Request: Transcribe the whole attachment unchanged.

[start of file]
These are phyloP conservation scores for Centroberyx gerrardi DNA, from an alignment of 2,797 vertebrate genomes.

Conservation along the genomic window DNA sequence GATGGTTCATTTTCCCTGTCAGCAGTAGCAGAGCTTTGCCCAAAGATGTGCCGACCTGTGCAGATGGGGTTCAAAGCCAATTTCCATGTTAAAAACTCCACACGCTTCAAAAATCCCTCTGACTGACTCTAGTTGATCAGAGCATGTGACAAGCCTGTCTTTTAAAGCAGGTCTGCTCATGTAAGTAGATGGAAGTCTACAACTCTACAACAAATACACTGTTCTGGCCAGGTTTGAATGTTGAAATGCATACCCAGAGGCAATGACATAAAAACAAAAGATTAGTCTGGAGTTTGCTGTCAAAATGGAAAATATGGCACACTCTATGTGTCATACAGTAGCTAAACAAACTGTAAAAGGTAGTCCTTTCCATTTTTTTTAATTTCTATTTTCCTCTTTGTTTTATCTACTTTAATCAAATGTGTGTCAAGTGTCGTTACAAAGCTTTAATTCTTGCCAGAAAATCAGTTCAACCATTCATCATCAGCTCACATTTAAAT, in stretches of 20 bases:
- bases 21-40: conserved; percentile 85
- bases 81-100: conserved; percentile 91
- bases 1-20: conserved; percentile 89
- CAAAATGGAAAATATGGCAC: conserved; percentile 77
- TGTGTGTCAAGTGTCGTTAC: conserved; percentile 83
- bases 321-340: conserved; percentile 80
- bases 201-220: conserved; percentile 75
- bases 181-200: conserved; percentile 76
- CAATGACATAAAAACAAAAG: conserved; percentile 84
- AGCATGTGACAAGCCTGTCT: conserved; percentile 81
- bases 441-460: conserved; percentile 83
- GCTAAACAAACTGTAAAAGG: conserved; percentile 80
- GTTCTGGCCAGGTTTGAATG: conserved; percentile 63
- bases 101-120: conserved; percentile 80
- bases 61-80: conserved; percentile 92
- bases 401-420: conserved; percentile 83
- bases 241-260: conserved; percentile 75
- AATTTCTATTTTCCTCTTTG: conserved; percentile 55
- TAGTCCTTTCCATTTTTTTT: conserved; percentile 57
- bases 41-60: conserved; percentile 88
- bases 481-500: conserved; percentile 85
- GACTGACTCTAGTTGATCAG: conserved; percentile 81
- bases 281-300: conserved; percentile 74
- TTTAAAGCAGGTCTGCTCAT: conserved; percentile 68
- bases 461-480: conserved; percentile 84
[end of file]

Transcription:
These are phyloP conservation scores for Centroberyx gerrardi DNA, from an alignment of 2,797 vertebrate genomes.

Conservation along the genomic window DNA sequence GATGGTTCATTTTCCCTGTCAGCAGTAGCAGAGCTTTGCCCAAAGATGTGCCGACCTGTGCAGATGGGGTTCAAAGCCAATTTCCATGTTAAAAACTCCACACGCTTCAAAAATCCCTCTGACTGACTCTAGTTGATCAGAGCATGTGACAAGCCTGTCTTTTAAAGCAGGTCTGCTCATGTAAGTAGATGGAAGTCTACAACTCTACAACAAATACACTGTTCTGGCCAGGTTTGAATGTTGAAATGCATACCCAGAGGCAATGACATAAAAACAAAAGATTAGTCTGGAGTTTGCTGTCAAAATGGAAAATATGGCACACTCTATGTGTCATACAGTAGCTAAACAAACTGTAAAAGGTAGTCCTTTCCATTTTTTTTAATTTCTATTTTCCTCTTTGTTTTATCTACTTTAATCAAATGTGTGTCAAGTGTCGTTACAAAGCTTTAATTCTTGCCAGAAAATCAGTTCAACCATTCATCATCAGCTCACATTTAAAT, in stretches of 20 bases:
- bases 21-40: conserved; percentile 85
- bases 81-100: conserved; percentile 91
- bases 1-20: conserved; percentile 89
- CAAAATGGAAAATATGGCAC: conserved; percentile 77
- TGTGTGTCAAGTGTCGTTAC: conserved; percentile 83
- bases 321-340: conserved; percentile 80
- bases 201-220: conserved; percentile 75
- bases 181-200: conserved; percentile 76
- CAATGACATAAAAACAAAAG: conserved; percentile 84
- AGCATGTGACAAGCCTGTCT: conserved; percentile 81
- bases 441-460: conserved; percentile 83
- GCTAAACAAACTGTAAAAGG: conserved; percentile 80
- GTTCTGGCCAGGTTTGAATG: conserved; percentile 63
- bases 101-120: conserved; percentile 80
- bases 61-80: conserved; percentile 92
- bases 401-420: conserved; percentile 83
- bases 241-260: conserved; percentile 75
- AATTTCTATTTTCCTCTTTG: conserved; percentile 55
- TAGTCCTTTCCATTTTTTTT: conserved; percentile 57
- bases 41-60: conserved; percentile 88
- bases 481-500: conserved; percentile 85
- GACTGACTCTAGTTGATCAG: conserved; percentile 81
- bases 281-300: conserved; percentile 74
- TTTAAAGCAGGTCTGCTCAT: conserved; percentile 68
- bases 461-480: conserved; percentile 84